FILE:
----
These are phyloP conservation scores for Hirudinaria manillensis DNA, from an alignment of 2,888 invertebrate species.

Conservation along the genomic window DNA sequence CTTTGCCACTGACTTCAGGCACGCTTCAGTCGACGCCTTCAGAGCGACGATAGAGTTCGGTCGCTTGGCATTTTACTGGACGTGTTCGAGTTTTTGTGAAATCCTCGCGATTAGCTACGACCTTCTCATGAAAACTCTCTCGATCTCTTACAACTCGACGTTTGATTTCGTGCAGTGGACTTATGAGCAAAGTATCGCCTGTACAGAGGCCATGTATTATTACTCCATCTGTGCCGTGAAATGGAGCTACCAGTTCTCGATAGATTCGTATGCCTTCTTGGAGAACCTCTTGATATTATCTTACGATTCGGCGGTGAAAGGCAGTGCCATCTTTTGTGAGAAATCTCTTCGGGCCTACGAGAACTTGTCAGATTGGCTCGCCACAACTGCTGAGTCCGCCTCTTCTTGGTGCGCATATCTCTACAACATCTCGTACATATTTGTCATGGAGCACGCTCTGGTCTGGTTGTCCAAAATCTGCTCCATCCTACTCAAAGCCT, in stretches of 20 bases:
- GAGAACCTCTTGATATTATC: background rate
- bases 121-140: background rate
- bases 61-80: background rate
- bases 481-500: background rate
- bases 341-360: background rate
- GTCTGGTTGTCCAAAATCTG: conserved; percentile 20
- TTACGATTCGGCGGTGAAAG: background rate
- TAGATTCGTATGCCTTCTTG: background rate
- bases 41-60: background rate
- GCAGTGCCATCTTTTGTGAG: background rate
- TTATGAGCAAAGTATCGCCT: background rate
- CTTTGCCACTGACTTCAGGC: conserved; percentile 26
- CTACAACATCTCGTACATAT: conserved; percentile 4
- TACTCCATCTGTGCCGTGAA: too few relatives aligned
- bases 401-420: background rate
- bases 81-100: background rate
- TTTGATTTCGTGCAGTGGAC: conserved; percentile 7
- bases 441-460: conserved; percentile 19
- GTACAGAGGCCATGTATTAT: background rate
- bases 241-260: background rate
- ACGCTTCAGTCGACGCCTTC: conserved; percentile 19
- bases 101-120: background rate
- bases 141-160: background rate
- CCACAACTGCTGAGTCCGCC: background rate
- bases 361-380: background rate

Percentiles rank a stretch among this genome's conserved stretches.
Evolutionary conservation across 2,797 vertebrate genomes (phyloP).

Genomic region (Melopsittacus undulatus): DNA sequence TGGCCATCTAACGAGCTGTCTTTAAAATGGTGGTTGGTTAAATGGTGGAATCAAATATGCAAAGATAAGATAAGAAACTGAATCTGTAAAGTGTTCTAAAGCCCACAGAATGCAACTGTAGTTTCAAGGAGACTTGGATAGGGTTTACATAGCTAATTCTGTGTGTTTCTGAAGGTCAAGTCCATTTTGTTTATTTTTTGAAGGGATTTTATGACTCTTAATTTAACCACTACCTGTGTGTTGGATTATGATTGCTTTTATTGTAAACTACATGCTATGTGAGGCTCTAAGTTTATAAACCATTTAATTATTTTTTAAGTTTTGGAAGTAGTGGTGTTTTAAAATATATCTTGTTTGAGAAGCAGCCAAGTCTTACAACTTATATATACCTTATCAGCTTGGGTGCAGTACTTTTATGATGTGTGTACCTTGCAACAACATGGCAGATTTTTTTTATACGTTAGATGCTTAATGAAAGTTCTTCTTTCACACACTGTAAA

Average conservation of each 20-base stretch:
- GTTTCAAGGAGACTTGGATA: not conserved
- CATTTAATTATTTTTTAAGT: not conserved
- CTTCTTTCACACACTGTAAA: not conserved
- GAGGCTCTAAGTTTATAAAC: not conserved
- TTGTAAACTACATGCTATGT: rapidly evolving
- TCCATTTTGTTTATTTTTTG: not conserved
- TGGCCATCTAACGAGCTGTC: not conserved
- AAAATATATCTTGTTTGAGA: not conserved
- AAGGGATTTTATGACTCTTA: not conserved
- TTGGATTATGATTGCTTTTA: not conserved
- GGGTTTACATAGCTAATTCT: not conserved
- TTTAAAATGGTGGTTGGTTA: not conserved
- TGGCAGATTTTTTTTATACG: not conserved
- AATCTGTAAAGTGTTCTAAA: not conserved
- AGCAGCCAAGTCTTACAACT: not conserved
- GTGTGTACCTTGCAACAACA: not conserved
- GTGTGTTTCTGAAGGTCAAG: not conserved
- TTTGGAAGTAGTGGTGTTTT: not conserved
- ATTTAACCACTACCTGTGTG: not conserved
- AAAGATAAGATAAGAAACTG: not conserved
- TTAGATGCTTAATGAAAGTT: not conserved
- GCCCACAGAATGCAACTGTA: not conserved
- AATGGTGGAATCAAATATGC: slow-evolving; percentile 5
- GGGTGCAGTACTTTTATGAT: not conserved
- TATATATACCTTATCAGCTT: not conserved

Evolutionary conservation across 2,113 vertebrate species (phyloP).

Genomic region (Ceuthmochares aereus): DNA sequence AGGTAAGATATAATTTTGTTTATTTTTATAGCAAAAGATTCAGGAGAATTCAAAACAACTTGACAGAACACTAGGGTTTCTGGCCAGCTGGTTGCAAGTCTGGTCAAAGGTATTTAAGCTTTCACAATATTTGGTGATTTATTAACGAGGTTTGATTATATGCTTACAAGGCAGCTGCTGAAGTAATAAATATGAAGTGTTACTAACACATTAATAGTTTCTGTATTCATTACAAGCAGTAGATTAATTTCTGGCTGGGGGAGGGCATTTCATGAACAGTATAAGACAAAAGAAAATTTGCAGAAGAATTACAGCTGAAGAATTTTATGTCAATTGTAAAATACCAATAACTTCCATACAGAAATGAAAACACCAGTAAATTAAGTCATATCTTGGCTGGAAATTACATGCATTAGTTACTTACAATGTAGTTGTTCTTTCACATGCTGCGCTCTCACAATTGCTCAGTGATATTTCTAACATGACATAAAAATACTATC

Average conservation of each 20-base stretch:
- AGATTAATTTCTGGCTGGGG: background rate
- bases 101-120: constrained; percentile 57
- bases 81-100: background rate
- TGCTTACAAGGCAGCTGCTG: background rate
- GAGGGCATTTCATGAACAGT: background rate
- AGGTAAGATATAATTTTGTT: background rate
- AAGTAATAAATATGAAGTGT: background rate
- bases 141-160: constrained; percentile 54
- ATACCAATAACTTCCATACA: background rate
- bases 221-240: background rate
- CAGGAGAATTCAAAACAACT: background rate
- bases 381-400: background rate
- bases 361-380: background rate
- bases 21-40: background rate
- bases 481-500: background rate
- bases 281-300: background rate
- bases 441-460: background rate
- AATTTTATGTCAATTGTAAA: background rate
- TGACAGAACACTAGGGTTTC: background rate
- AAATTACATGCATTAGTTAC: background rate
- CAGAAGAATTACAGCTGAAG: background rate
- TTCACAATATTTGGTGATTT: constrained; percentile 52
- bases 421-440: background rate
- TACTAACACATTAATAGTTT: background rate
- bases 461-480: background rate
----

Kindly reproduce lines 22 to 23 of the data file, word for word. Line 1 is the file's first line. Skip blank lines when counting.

- bases 241-260: background rate
- ACGCTTCAGTCGACGCCTTC: conserved; percentile 19